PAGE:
Space and Satellite Engineer Nick Smith talks engineering, as well as living and working abroad.
Nick is a British contractor working for a leading multinational technology corporation in Germany through Capital International Staffing’s AUG solution. He has been working through Capital for 3 years, since July 2015. He now lives happily in Bremen with his wife and newborn baby. He kindly agreed to give us an insight into his experiences working in the space industry.
What does your current role entail?
I am the lead mechanical engineer working on a large spacecraft project. I am responsible for and oversee all mechanical operations for the spacecraft; this includes the installation of all electronic instrumentation, harnesses, wiring, grounding, structural assembly, alignment and modular mating.
What aspect of your job do you enjoy the most?
At first it was the hands on activities, I always love ‘getting my hands dirty’.
However, as my career has developed I now love that people come to me, and rely on me, for important knowledge and information. As I have been in the space business for pretty much my whole career there are few engineers with as much ‘space’ experience as me. I like being the technical go to guy and getting involved with the higher management discussions and arguments.
What does a typical day working in engineering entail?
The stage of the build defines the activities at spacecraft level. One day you could be wiring up thermal control subsystems, and the next you could be installing an laser communication terminal capable of firing a giant laser beam over 15,000km!
What is the most exciting part of your current project?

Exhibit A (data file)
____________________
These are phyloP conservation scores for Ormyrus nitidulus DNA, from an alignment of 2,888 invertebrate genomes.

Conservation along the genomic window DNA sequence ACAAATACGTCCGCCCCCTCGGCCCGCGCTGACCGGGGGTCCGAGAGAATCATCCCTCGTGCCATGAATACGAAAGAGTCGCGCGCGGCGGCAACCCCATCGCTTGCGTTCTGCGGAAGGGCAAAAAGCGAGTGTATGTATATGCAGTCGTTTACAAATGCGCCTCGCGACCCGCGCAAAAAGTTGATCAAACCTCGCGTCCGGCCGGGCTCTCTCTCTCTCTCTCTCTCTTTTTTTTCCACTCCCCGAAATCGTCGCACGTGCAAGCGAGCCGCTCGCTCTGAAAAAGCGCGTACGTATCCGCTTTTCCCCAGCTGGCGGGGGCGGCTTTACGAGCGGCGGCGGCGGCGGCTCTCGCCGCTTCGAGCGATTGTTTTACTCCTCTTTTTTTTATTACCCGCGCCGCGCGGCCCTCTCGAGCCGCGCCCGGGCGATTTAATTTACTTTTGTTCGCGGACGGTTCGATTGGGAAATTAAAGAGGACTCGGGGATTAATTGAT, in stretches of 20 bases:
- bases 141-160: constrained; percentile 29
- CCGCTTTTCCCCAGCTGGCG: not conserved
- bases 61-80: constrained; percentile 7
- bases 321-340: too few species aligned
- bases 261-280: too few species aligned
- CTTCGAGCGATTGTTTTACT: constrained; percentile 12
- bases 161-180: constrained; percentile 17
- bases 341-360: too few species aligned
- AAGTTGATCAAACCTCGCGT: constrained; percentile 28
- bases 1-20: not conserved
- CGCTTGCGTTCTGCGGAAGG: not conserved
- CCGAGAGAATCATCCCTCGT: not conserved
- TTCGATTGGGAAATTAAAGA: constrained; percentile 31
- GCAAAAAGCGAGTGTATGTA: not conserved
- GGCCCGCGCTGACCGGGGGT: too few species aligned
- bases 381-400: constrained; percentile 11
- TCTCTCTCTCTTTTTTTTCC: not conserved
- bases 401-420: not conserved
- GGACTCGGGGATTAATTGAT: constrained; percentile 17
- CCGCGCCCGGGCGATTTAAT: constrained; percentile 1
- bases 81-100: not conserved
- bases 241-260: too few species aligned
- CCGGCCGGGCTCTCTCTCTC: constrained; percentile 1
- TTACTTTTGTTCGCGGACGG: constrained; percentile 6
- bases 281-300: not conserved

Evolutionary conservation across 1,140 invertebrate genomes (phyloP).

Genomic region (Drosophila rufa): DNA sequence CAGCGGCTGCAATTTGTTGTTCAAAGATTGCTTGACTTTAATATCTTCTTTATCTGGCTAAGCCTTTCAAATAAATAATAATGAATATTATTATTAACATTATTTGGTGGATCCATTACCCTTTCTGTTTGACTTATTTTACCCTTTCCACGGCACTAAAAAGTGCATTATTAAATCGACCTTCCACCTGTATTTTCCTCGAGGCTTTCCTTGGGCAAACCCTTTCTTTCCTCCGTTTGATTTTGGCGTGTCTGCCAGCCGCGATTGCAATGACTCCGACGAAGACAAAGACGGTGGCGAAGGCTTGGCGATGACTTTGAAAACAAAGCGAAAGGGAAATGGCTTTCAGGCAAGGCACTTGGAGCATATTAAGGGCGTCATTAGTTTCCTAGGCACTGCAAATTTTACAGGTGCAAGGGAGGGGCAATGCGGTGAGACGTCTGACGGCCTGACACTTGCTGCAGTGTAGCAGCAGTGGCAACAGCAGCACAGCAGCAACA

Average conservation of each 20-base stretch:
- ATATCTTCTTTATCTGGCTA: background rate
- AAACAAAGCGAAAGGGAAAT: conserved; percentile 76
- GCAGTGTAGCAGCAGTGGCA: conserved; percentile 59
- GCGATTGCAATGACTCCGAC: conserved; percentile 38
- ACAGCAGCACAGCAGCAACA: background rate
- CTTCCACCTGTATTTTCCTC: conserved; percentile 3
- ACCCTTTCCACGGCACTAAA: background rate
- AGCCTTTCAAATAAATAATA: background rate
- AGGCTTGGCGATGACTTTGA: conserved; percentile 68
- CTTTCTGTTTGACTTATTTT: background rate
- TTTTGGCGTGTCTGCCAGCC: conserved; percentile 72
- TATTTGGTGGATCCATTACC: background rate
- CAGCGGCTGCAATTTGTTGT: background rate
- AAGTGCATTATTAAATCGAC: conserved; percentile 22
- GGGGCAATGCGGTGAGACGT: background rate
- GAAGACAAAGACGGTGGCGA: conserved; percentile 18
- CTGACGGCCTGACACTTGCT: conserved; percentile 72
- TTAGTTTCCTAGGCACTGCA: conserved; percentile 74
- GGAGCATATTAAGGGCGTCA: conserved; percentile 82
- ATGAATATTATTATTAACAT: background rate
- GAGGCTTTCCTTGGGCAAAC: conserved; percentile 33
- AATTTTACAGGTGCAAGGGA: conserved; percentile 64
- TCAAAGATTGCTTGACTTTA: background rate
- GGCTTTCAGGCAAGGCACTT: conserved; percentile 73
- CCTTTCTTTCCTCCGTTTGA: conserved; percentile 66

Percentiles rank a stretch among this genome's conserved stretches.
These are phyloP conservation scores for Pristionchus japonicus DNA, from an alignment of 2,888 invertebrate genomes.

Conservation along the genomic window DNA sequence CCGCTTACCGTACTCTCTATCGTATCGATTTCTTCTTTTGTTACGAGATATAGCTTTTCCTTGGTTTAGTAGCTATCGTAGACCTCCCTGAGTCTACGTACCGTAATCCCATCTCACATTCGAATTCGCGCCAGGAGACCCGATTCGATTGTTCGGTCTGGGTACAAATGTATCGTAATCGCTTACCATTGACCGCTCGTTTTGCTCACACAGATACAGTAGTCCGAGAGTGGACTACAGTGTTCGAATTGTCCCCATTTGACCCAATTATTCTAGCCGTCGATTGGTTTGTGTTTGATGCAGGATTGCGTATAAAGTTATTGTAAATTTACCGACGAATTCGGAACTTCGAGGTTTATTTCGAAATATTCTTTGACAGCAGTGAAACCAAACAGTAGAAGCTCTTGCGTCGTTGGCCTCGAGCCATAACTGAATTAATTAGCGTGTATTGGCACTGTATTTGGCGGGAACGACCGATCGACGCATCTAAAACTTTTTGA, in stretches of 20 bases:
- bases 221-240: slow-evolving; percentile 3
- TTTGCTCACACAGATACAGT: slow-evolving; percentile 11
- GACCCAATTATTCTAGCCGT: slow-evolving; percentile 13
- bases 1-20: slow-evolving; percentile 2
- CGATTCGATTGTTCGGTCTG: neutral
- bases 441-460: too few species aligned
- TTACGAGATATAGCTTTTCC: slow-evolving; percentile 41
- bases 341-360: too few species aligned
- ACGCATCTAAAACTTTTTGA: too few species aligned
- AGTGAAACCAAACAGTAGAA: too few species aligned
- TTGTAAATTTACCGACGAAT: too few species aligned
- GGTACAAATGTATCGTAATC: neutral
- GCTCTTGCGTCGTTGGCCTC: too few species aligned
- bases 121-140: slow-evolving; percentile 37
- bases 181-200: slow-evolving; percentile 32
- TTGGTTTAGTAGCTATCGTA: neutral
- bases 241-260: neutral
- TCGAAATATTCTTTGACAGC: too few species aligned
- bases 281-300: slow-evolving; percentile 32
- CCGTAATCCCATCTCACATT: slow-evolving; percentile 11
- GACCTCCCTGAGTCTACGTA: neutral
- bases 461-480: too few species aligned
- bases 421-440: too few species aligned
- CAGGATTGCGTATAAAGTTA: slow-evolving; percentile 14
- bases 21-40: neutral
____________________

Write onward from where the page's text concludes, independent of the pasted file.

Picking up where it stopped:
I have been involved with the integration (building) and testing campaigns for spacecraft before, but this is the first time I will be involved in a launch campaign making it a real highlight for me. This stage involves stuff like the transport of the spacecraft to its launch site, as well as attaching it to the launch vessel.
It is a massive tick on the CV to be mechanically responsible for an entire spacecraft from start to launch! We will be launching using the ARIANE rocket from French Guiana (South America), so I’m really excited to go there.
What is the most challenging part of your current project?
Every day presents a new challenge. There is always something which pops up and surprises everyone. In the space business even the seemingly simple tasks can prove tedious and time consuming.
How did you find the interview process, in regards to applying for a job abroad?
Actually, surprisingly good. There was a slight language barrier, which in some cases can be used to your advantage. When applying from overseas just to get to the interview stages is a big achievement. Remember that they have read your CV and want you in their company. Be confident and be able to back up what you have touched on in your CV. For me personally, I always try to make them laugh!
What are the best, and worst, things about living and working abroad?